Holt International and our local partner, Kaisahang Buhay Foundation (KBF), welcomed Marlon into one of the programs we help support in the region — the Independent Living and Educational Assistance program, or ILEA.
At ILEA, a group of 13-15 young adults and teens who grew up as orphans live together as a makeshift family unit. Most of the ILEA scholars are high school or college students who have recently aged out of the Philippines social welfare system. Rather than be forced to live completely on their own, ILEA provides a place to transition from life in an institution to independent life. They receive vocational and life skills training, and other support to learn how to care for themselves on their own. The scholars encourage one another in their studies, and often share meals or spend time together doing social activities. They receive educational assistance as well, helping them stay in school and build the best possible future for themselves.
With new-found opportunity, Marlon began college. He continued building his self-worth and self-esteem. In deep and meaningful ways, Marlon built relationships at ILEA. He made friends, and also became a mentor to the younger scholars just entering the program. While hardships among the scholars at ILEA aren’t rare, each student’s story is unique — and they use their shared experiences and differences to counsel each other.
In April, Marlon graduated college with a bachelor’s of science degree in community development, in large part thanks to the assistance he received from supporters of Holt International.
Holt International and KBF also welcomed him into a position as the new community development worker for Holt’s partner in the region, Kaisahang Buhay Foundation. In this role, Marlon provides outreach within the community to offer services that strengthen families and help children stay with their families — including capital assistance programs and services for poor working youth. KBF is the recognized leader in child welfare services in the region, and the organization helps homeless and at-risk children reunite or remain with their families by providing parent education support, employment and financial assistance, microloan programs and follow-up services to ensure stability. KBF also works to prevent child abandonment by providing counseling and support services to single women, housing, nutritional support and post-delivery services such as medical care, free daycare and more. KBF also oversees the ILEA program — the program that helped Marlon learn how to succeed on his own.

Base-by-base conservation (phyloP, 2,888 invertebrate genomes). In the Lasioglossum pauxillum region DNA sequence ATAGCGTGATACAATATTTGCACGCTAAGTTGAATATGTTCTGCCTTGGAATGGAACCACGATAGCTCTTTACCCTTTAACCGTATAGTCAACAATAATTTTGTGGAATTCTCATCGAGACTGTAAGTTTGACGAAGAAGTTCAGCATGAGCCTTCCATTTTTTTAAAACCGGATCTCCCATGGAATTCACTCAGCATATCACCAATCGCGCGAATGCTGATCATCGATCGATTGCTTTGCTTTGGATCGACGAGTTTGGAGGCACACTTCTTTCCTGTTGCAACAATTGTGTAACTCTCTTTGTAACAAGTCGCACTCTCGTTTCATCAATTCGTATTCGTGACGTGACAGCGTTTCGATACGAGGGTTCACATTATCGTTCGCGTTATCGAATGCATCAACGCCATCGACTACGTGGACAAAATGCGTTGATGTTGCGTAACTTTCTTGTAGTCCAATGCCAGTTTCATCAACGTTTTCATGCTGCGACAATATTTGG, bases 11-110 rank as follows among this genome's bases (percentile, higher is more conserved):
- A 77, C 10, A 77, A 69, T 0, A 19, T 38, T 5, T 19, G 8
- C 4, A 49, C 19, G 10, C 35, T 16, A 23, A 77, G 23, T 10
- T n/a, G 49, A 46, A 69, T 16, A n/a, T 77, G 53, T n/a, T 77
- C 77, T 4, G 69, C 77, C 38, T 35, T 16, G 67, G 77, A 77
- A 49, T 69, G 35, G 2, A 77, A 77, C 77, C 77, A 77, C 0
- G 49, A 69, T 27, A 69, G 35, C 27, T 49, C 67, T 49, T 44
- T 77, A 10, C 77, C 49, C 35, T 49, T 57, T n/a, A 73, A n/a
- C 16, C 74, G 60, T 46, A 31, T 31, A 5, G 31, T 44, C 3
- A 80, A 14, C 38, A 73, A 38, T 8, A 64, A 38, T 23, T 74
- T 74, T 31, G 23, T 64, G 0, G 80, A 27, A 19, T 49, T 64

Today, Marlon is indeed poised for success, and he says he has complete faith in himself to survive all of life’s difficulties.
We need sponsors for ILEA scholars. If you are interested in sponsoring a student at ILEA for $30 per month, please call our sponsorship department at (541) 687-2202, and we will get you started!
Or give a one-time Gift of Hope this holiday season to help children like Marlon receive an education.